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safe to bake a psu?

post #1 of 9
Thread Starter 
hi guys i was wondering since i got a bad psu that turns on for only 2 seconds before turning itself off.

is it safe to bake a psu to try to make it LIVE again?
and if so at what temp should i preheat the oven
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post #2 of 9
As always, baking has dangers, and all the components would prefer not to be subjected to those kinds of temperatures.

The bigger deal is that a power supply that doesn't work is very probably a result of something other than a bad solder joint. If it turns on barely, that probably means the whole circuit is connected, so it's not a bad solder joint. So baking won't fix whatever is wrong with it.

If, for example, some capacitors are blown and the power supply can't operate stably because they're running so out of spec, heating the caps up even more is the opposite of what you want to do.

Have you confirmed the power supply doesn't work in general? Tried in another system? Tried with less things plugged in? Tried to jump start without connected to motherboard, via green+black wire paper clip test? And so on.

You should just get an RMA on the PSU if it's under warranty, or otherwise replace it.
post #3 of 9
Thread Starter 
no this psu is just a tester psu basicly i dont use it for major powering or long term use
and yes it does the same thing with nothing connected with the green+black jumper
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post #4 of 9
Where I work, we only sell a local brand of computers. They don't have the greatest power supplies. We average a power supply failure on these machines once every two weeks at EXACTLY six years old. More often than not, it's blown a capacitor - this is something that can't be backed. It isn't like a video card where a cold solder joint heated up and broke lose.

Generally, power supplies are "disposable" and NOT serviceable - its a bit dangerous. However capacitor replacements aren't out of the question.
    
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post #5 of 9
It should not taste good ...
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post #6 of 9
Quote:
Originally Posted by IBuyJunk View Post
Where I work, we only sell a local brand of computers. They don't have the greatest power supplies. We average a power supply failure on these machines once every two weeks at EXACTLY six years old. More often than not, it's blown a capacitor - this is something that can't be backed. It isn't like a video card where a cold solder joint heated up and broke lose.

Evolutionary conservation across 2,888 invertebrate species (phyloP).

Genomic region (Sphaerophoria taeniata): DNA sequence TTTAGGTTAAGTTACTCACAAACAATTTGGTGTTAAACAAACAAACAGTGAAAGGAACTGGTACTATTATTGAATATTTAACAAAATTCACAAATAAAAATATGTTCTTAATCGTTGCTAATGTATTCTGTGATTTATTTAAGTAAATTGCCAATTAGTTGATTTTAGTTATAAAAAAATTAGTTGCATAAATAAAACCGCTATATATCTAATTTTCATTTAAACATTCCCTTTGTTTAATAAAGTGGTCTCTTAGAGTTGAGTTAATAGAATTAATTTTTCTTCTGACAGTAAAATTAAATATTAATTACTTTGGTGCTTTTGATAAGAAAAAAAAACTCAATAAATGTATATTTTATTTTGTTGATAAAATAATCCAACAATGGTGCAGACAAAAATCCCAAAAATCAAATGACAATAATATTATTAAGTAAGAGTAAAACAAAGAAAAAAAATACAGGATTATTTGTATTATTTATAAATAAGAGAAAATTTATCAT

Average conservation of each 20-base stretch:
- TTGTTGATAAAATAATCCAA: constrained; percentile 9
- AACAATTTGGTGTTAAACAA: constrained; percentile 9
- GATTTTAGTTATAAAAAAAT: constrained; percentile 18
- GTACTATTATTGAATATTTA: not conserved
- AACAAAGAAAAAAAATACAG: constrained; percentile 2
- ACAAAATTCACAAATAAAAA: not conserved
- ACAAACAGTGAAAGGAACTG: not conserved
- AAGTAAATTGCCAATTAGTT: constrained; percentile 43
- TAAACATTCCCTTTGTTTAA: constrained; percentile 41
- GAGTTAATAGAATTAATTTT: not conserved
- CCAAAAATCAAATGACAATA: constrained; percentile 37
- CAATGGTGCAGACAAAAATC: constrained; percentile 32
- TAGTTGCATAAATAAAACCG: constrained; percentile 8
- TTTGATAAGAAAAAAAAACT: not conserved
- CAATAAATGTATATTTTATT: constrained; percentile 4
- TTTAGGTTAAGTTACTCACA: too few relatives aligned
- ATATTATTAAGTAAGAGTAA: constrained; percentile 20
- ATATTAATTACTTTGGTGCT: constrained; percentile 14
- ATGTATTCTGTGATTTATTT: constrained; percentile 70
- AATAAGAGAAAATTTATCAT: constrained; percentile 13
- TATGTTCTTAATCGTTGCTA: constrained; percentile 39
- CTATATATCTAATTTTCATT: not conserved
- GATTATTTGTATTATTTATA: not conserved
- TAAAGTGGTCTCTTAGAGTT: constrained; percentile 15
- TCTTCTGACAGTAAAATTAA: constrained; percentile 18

Generally, power supplies are "disposable" and NOT serviceable - its a bit dangerous. However capacitor replacements aren't out of the question.
This.

Many power supplies (and motherboards) from around 4-8 years ago are prone to failing capacitors. Baking them wont fix this, as its caused by a bad electrolyte design, building up pressure until it fails. If anything baking would make it worse. Chances are if something goes wrong on a psu its most likely to be a capacitor.
     
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post #7 of 9
As the previous users said it could be a capacitor, if you know how to solder I recommend you to open the PSU cover and take a look at the Capacitors. Look for something like this



Take them out and buy new ones with same exact values and solder the new ones on the board.

If it doesn't work out then there are other components that might be fried like transistors/Rectifier/voltage regulators, Diodes. The transformer gets fried too sometimes which is a bit hard to replace.
Edited by Flakdiode - 10/3/11 at 8:57am
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post #8 of 9
Quote:
Originally Posted by adgame View Post
It should not taste good ...
Notsureifserious...
post #9 of 9
Quote:
Originally Posted by Flakdiode View Post
As the previous users said it could be a capacitor, if you know how to solder I recommend you to open the PSU cover and take a look at the Capacitors. Look for something like this



Take them out and buy new ones with same exact values and solder the new ones on the board.

If it doesn't work out then there are other components that might be fried like transistors/Rectifier/voltage regulators, Diodes. The transformer gets fried too sometimes which is a bit hard to replace.
Frankly I wouldn't even bother replacing the caps. If they failed it was probably a poor psu to start with.
Edited by alltoasters - 10/4/11 at 4:49pm
     
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